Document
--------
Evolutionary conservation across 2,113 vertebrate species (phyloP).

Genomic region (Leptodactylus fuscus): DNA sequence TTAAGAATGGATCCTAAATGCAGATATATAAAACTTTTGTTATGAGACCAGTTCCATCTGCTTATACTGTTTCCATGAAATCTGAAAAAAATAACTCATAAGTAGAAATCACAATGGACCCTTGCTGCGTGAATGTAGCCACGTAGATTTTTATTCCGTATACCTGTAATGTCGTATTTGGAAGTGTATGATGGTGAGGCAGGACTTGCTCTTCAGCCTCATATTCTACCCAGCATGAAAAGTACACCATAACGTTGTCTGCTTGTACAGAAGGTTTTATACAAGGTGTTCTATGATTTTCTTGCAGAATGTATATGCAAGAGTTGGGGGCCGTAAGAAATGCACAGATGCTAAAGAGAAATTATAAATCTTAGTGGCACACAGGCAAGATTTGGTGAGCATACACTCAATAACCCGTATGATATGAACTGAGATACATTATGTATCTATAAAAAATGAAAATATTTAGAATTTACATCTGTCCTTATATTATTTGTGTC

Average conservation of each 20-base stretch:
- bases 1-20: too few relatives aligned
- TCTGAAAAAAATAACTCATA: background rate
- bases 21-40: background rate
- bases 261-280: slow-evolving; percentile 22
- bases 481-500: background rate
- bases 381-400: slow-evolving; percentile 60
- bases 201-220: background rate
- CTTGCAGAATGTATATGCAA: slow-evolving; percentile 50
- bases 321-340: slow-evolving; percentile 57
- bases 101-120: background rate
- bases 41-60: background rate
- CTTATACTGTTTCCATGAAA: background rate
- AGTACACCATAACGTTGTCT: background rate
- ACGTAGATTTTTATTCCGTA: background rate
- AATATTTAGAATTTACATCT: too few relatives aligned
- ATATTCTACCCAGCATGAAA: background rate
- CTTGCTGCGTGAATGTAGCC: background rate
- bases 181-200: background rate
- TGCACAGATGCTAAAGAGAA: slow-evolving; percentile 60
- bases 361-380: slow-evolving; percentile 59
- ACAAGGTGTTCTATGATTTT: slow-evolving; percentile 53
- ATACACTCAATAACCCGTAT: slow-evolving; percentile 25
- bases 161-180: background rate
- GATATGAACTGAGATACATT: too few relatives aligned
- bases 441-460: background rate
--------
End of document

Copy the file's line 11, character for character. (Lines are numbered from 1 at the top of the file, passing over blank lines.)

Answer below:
- CTTGCAGAATGTATATGCAA: slow-evolving; percentile 50